Reported by: T Jolaosho, MHS, J Gauntt, MS, T West-Ojo, MPH, MSPH, HIV/AIDS Admin, District of Columbia Dept of Health; AD Castel, MD, Dept of Epidemiology and Biostatistics, George Washington Univ School of Public Health and Health Svcs, District of Columbia. RM Selik, MD, T Durant, PhD, Div of HIV/AIDS Prevention, National Center for HIV, Viral Hepatitis, STD, and TB Prevention; PJ Peters, MD, E Tai, MD, EIS officers, CDC.

Editorial Note

This report provides the first comparison of electronic record linkage with manual methods of AIDS death ascertainment in the United States. More than half (54%) of deaths among AIDS patients during 2000-2005 in DC had not been reported to HARS and were discovered by electronic record linkage with eDCF and SSDMF. This suggests that electronic record linkage is essential for complete ascertainment of deaths among persons with HIV/AIDS and accurate estimations of HIV/AIDS prevalence.

Death ascertainment in DC has relied on vital records staff members manually reviewing death certificates and sending records that mention HIV to HIV/AIDS surveillance staff members, who then manually matched the death certificates to HARS. Because this manual method is dependent upon death certificates mentioning HIV infection, deaths with non-HIV underlying causes were less likely to be reported as a death in a person with AIDS. Antiretroviral therapy has reduced the percentage of deaths attributed to HIV infection and, therefore, limited the effectiveness of a manual death ascertainment method.7,8 Electronic record linkage has the advantage of being able to find deaths from all causes among persons with HIV/AIDS because electronic linkage can efficiently process large numbers of death records without being limited to death records that mention HIV infection.

Manual review of death certificates for a state generally is limited to persons who died in that state. A more complete ascertainment of deaths requires electronic linkage to a national death data file, such as SSDMF or the National Death Index. In this study, SSDMF and eDCF provided complementary and independent death information, with most deaths linked to only one of these data files. More deaths linked to SSDMF than eDCF, underscoring the importance of linking to a national death data file. The National Death Index, accessible through CDC's National Center for Health Statistics,9 is a national death certificate data file that is not limited to decedents with a Social Security number and includes information on causes of death. The National Death Index could be used to help ascertain deaths among AIDS patients; however, the index is more expensive to researchers because of fees charged to remunerate the state vital records offices that compile the data.

The findings in this report are subject to at least one limitation. The DC findings might not be entirely generalizable to the 50 states because DC's close proximity to other states might increase the frequency of out-of-state deaths that are not reported to the DC Vital Records Division. The conditions that led to underestimation of deaths, however, including the frequency of deaths with causes other than HIV infection and the possibility that HIV-infected persons might die in another state, affect many areas of the United States.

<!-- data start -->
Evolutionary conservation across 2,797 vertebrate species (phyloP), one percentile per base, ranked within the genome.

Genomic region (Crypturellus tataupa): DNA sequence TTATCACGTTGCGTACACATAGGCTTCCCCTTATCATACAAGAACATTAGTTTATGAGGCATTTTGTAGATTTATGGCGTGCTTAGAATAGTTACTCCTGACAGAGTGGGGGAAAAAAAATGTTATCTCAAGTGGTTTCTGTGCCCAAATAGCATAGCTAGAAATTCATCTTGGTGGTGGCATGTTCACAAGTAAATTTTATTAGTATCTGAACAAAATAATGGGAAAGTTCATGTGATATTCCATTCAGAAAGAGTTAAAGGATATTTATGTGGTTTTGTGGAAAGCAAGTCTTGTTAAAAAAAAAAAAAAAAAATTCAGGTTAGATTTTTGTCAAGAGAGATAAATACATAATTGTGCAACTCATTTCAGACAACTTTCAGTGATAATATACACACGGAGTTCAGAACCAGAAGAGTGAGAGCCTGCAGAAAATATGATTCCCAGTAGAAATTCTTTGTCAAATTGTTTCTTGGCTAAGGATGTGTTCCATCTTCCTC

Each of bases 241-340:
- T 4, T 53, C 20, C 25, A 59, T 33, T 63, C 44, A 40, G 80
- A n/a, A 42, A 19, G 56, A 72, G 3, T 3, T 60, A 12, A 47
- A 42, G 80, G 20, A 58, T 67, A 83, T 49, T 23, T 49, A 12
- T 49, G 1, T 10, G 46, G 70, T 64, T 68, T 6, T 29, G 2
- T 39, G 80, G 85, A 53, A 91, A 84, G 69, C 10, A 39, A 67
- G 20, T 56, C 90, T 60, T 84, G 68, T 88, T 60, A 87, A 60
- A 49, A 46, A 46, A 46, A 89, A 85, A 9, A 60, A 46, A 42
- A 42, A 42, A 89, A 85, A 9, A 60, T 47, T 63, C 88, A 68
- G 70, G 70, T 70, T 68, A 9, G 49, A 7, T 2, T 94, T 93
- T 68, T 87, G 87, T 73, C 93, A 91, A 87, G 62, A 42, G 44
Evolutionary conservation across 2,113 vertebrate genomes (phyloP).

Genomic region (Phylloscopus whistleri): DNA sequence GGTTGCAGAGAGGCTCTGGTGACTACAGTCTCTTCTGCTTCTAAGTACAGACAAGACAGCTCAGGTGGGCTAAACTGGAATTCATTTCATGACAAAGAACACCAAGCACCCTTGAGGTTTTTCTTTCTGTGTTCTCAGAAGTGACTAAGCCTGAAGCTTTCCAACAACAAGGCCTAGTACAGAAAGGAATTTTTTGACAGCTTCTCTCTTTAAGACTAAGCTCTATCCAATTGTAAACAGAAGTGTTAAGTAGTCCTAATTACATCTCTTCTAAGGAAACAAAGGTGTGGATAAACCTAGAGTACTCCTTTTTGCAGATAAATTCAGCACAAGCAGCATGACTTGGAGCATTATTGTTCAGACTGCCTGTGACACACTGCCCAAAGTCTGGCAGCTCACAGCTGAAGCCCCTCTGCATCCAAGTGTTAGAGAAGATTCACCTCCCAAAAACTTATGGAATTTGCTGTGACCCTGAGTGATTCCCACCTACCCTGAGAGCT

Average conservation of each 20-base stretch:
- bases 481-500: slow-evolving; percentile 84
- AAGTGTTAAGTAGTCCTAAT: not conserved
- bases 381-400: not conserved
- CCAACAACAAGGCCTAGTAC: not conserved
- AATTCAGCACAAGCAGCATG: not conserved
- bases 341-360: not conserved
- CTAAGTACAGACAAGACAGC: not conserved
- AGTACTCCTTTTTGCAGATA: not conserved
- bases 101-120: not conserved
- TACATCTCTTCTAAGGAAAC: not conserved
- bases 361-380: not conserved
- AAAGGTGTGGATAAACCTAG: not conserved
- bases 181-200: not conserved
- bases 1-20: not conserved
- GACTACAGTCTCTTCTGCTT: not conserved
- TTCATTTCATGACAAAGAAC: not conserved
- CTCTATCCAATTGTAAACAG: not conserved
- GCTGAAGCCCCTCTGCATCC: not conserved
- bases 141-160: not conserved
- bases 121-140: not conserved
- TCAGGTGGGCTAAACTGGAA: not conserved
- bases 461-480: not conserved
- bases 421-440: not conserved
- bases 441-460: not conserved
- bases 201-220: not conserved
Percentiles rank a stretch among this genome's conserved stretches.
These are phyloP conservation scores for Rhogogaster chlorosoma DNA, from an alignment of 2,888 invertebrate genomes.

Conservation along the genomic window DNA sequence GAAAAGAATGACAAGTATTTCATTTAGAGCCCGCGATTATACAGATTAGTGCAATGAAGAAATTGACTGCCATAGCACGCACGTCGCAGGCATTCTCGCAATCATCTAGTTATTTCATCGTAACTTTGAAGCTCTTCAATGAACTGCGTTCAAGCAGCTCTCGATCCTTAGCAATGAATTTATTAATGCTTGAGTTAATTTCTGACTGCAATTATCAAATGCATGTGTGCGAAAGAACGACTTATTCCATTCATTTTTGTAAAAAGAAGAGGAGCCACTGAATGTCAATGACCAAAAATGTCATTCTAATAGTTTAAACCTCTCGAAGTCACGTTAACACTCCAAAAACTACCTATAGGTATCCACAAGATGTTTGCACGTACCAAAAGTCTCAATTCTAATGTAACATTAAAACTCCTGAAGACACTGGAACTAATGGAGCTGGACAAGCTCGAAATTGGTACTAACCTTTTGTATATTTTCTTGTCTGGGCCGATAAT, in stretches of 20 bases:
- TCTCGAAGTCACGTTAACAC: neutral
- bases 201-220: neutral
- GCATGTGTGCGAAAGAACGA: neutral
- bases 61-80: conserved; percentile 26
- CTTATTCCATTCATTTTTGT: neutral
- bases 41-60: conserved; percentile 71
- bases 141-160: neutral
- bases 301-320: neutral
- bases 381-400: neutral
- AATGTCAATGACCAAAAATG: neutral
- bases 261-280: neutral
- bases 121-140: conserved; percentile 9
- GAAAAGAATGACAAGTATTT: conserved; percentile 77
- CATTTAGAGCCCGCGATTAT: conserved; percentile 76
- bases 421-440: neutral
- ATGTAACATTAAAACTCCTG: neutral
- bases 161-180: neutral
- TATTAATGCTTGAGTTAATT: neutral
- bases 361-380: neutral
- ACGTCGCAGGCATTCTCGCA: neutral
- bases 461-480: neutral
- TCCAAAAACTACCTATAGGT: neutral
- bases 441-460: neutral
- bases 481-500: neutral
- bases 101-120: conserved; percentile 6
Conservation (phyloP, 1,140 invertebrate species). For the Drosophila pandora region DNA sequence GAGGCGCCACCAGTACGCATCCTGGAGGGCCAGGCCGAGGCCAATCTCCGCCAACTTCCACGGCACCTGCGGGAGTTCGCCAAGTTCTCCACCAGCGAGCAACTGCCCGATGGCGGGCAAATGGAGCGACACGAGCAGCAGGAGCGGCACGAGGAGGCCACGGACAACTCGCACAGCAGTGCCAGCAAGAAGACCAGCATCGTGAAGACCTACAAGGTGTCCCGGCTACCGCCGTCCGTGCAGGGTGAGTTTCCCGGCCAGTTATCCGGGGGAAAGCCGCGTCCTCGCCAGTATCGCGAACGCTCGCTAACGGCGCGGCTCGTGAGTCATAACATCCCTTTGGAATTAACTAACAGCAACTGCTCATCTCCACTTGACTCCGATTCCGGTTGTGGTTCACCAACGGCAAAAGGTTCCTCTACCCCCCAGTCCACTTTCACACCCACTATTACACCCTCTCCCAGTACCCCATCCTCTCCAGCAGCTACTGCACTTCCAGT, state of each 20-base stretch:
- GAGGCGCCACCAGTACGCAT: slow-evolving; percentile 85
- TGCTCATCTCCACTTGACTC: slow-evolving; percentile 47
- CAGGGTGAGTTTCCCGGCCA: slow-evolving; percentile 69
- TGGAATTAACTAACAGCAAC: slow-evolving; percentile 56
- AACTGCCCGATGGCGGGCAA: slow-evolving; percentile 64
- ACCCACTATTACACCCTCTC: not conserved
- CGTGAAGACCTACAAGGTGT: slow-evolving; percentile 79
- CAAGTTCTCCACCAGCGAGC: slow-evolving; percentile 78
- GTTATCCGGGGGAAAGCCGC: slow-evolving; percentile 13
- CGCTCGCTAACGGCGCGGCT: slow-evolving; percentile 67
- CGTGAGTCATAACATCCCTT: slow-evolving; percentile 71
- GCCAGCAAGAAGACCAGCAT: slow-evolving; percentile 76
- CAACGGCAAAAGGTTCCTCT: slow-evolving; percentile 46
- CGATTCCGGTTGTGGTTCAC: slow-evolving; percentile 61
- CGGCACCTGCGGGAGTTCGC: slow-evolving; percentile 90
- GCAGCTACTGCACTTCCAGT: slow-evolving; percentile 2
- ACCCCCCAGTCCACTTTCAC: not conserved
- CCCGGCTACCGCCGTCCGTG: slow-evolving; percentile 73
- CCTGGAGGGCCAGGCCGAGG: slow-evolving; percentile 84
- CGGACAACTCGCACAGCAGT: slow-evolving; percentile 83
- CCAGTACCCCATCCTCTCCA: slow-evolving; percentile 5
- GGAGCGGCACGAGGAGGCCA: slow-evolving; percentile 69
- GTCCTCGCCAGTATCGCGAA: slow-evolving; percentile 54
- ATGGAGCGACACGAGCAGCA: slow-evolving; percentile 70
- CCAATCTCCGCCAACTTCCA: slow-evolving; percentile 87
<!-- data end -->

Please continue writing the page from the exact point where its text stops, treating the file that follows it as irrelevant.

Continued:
Electronic linkage of the HIV/AIDS case registry with a state's death-certificate registry and with a national death registry such as SSDMF is a more efficient and thorough method to ascertain deaths among persons with HIV/AIDS than manual linkage limited to in-state death certificates that mention HIV. Improved death ascertainment can enable more accurate estimates of HIV/AIDS prevalence and a more effective allocation of HIV prevention and treatment resources. These findings support the CDC/CSTE recommendation to perform electronic record linkage to ascertain deaths annually as part of routine HIV/AIDS surveillance activities.3 Most state HIV/AIDS surveillance programs have followed this recommendation (CSTE, unpublished data, 2007), but a barrier in some areas has been the lack of personnel skilled at computer programming to perform these electronic linkages.


This report is based, in part, on contributions by F Johnson-Clarke, PhD, Research and Analysis Div, and J Davidson-Randall, Vital Records Div, State Center for Health Statistics Admin, Dept of Health, District of Columbia.


  1. Glynn M, Rhodes P. Estimated HIV prevalence in the United States at the end of 2003. [Abstract] 2005 National HIV Prevention Conference, June 12-15, Atlanta, GA.
  2. CDC. Cases of HIV infection and AIDS in the United States and dependent areas, 2005: HIV/AIDS surveillance report, 2005. Vol 17. Revised ed. Atlanta, GA: US Department of Health and Human Services, CDC; 2007.
  3. CDC and Council of State and Territorial Epidemiologists. Technical guidance for HIV/AIDS surveillance programs, volume I: policies and procedures. Atlanta GA: US Department of Health and Human Services, CDC; 2005.
  4. National Program of Cancer Registries. Link Plus. Atlanta, GA: US Department of Health and Human Services, CDC; 2007.
  5. CDC. 1993 revised classification system for HIV infection and expanded surveillance case definition for AIDS among adolescents and adults. MMWR 1992;41(No. RR-17):1-19.
  6. CDC. Guidelines for national human immunodeficiency virus case surveillance, including monitoring for human immunodeficiency virus infection and acquired immunodeficiency syndrome. MMWR 1999; 48(No. RR-18).
  7. Mocroft A, Brettle R, Kirk O, et al. Changes in the cause of death among HIV positive subjects across Europe: results from the EuroSIDA study. AIDS 2002;16:1663-71.
  8. Sackoff JE, Hanna DB, Pfeiffer MR, Torian LV. Causes of death among persons with AIDS in the era of highly active antiretroviral therapy: New York City. Ann Intern Med 2006;145:397-406.
  9. CDC. National Death Index. Hyattsville, MD: US Department of Health and Human Services, CDC, National Center for Health Statistics.

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This article was provided by U.S. Centers for Disease Control and Prevention. It is a part of the publication Morbidity and Mortality Weekly Report. Visit the CDC's website to find out more about their activities, publications and services.